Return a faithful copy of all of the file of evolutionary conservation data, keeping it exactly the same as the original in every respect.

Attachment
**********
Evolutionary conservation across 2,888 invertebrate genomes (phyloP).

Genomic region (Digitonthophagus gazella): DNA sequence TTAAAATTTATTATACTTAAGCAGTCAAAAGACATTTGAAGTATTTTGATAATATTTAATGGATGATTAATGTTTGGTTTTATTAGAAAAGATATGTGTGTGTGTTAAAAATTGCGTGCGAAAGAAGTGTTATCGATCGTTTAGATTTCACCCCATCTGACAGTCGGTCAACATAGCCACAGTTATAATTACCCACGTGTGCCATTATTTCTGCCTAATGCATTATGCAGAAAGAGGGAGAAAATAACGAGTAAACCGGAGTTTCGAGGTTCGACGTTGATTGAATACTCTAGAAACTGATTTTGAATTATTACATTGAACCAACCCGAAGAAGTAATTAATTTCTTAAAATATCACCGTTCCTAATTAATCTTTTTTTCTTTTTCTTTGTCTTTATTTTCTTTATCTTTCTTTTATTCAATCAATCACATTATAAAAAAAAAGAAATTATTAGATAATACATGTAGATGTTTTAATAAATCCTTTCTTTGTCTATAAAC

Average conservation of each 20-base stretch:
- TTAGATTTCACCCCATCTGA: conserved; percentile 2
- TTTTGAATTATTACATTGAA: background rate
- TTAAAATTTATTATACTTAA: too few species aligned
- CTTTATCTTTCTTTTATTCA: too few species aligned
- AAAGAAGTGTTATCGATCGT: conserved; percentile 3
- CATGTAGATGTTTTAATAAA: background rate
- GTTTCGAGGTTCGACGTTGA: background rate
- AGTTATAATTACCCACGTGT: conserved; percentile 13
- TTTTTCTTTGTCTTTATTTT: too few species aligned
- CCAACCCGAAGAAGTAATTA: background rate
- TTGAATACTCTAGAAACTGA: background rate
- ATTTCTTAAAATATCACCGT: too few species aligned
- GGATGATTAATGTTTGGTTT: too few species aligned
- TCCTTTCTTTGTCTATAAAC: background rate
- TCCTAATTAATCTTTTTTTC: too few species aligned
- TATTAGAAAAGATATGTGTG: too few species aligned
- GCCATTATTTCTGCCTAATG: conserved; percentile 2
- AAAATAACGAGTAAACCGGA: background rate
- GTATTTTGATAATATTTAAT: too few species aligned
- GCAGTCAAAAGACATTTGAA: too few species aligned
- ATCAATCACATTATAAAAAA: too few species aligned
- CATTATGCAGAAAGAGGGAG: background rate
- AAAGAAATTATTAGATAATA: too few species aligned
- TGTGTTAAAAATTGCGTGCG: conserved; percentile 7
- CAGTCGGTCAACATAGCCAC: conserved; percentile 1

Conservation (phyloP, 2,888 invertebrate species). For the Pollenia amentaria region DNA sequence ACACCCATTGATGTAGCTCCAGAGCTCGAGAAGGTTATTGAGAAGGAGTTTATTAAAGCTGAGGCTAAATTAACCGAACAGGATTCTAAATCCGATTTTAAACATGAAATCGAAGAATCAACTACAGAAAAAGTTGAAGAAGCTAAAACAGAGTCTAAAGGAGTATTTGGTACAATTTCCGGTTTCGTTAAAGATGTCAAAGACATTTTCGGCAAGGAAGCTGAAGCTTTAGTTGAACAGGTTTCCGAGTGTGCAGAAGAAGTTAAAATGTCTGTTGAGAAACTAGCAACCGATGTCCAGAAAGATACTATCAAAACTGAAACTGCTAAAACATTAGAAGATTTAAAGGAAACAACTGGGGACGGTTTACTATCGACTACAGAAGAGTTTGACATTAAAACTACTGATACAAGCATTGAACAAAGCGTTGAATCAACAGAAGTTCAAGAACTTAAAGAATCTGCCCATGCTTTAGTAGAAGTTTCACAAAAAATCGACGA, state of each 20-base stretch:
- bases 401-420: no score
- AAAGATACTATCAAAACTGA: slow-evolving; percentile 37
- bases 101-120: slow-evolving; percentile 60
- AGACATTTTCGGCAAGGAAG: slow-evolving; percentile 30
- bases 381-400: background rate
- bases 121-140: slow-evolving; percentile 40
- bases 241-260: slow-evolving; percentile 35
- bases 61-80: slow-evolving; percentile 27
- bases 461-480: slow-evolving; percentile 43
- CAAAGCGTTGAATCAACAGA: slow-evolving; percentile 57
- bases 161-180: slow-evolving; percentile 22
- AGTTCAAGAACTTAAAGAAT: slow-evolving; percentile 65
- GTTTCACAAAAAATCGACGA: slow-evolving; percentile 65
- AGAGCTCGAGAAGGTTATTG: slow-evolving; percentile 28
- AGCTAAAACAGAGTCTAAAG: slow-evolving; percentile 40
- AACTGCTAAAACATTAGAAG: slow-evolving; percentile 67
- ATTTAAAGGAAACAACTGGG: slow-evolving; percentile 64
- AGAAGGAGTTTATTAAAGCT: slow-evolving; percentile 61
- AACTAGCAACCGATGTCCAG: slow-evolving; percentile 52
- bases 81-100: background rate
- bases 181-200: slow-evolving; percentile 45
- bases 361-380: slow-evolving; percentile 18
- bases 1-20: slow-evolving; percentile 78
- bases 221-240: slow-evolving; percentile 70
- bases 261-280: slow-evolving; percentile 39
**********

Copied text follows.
Evolutionary conservation across 2,888 invertebrate genomes (phyloP).

Genomic region (Digitonthophagus gazella): DNA sequence TTAAAATTTATTATACTTAAGCAGTCAAAAGACATTTGAAGTATTTTGATAATATTTAATGGATGATTAATGTTTGGTTTTATTAGAAAAGATATGTGTGTGTGTTAAAAATTGCGTGCGAAAGAAGTGTTATCGATCGTTTAGATTTCACCCCATCTGACAGTCGGTCAACATAGCCACAGTTATAATTACCCACGTGTGCCATTATTTCTGCCTAATGCATTATGCAGAAAGAGGGAGAAAATAACGAGTAAACCGGAGTTTCGAGGTTCGACGTTGATTGAATACTCTAGAAACTGATTTTGAATTATTACATTGAACCAACCCGAAGAAGTAATTAATTTCTTAAAATATCACCGTTCCTAATTAATCTTTTTTTCTTTTTCTTTGTCTTTATTTTCTTTATCTTTCTTTTATTCAATCAATCACATTATAAAAAAAAAGAAATTATTAGATAATACATGTAGATGTTTTAATAAATCCTTTCTTTGTCTATAAAC

Average conservation of each 20-base stretch:
- TTAGATTTCACCCCATCTGA: conserved; percentile 2
- TTTTGAATTATTACATTGAA: background rate
- TTAAAATTTATTATACTTAA: too few species aligned
- CTTTATCTTTCTTTTATTCA: too few species aligned
- AAAGAAGTGTTATCGATCGT: conserved; percentile 3
- CATGTAGATGTTTTAATAAA: background rate
- GTTTCGAGGTTCGACGTTGA: background rate
- AGTTATAATTACCCACGTGT: conserved; percentile 13
- TTTTTCTTTGTCTTTATTTT: too few species aligned
- CCAACCCGAAGAAGTAATTA: background rate
- TTGAATACTCTAGAAACTGA: background rate
- ATTTCTTAAAATATCACCGT: too few species aligned
- GGATGATTAATGTTTGGTTT: too few species aligned
- TCCTTTCTTTGTCTATAAAC: background rate
- TCCTAATTAATCTTTTTTTC: too few species aligned
- TATTAGAAAAGATATGTGTG: too few species aligned
- GCCATTATTTCTGCCTAATG: conserved; percentile 2
- AAAATAACGAGTAAACCGGA: background rate
- GTATTTTGATAATATTTAAT: too few species aligned
- GCAGTCAAAAGACATTTGAA: too few species aligned
- ATCAATCACATTATAAAAAA: too few species aligned
- CATTATGCAGAAAGAGGGAG: background rate
- AAAGAAATTATTAGATAATA: too few species aligned
- TGTGTTAAAAATTGCGTGCG: conserved; percentile 7
- CAGTCGGTCAACATAGCCAC: conserved; percentile 1

Conservation (phyloP, 2,888 invertebrate species). For the Pollenia amentaria region DNA sequence ACACCCATTGATGTAGCTCCAGAGCTCGAGAAGGTTATTGAGAAGGAGTTTATTAAAGCTGAGGCTAAATTAACCGAACAGGATTCTAAATCCGATTTTAAACATGAAATCGAAGAATCAACTACAGAAAAAGTTGAAGAAGCTAAAACAGAGTCTAAAGGAGTATTTGGTACAATTTCCGGTTTCGTTAAAGATGTCAAAGACATTTTCGGCAAGGAAGCTGAAGCTTTAGTTGAACAGGTTTCCGAGTGTGCAGAAGAAGTTAAAATGTCTGTTGAGAAACTAGCAACCGATGTCCAGAAAGATACTATCAAAACTGAAACTGCTAAAACATTAGAAGATTTAAAGGAAACAACTGGGGACGGTTTACTATCGACTACAGAAGAGTTTGACATTAAAACTACTGATACAAGCATTGAACAAAGCGTTGAATCAACAGAAGTTCAAGAACTTAAAGAATCTGCCCATGCTTTAGTAGAAGTTTCACAAAAAATCGACGA, state of each 20-base stretch:
- bases 401-420: no score
- AAAGATACTATCAAAACTGA: slow-evolving; percentile 37
- bases 101-120: slow-evolving; percentile 60
- AGACATTTTCGGCAAGGAAG: slow-evolving; percentile 30
- bases 381-400: background rate
- bases 121-140: slow-evolving; percentile 40
- bases 241-260: slow-evolving; percentile 35
- bases 61-80: slow-evolving; percentile 27
- bases 461-480: slow-evolving; percentile 43
- CAAAGCGTTGAATCAACAGA: slow-evolving; percentile 57
- bases 161-180: slow-evolving; percentile 22
- AGTTCAAGAACTTAAAGAAT: slow-evolving; percentile 65
- GTTTCACAAAAAATCGACGA: slow-evolving; percentile 65
- AGAGCTCGAGAAGGTTATTG: slow-evolving; percentile 28
- AGCTAAAACAGAGTCTAAAG: slow-evolving; percentile 40
- AACTGCTAAAACATTAGAAG: slow-evolving; percentile 67
- ATTTAAAGGAAACAACTGGG: slow-evolving; percentile 64
- AGAAGGAGTTTATTAAAGCT: slow-evolving; percentile 61
- AACTAGCAACCGATGTCCAG: slow-evolving; percentile 52
- bases 81-100: background rate
- bases 181-200: slow-evolving; percentile 45
- bases 361-380: slow-evolving; percentile 18
- bases 1-20: slow-evolving; percentile 78
- bases 221-240: slow-evolving; percentile 70
- bases 261-280: slow-evolving; percentile 39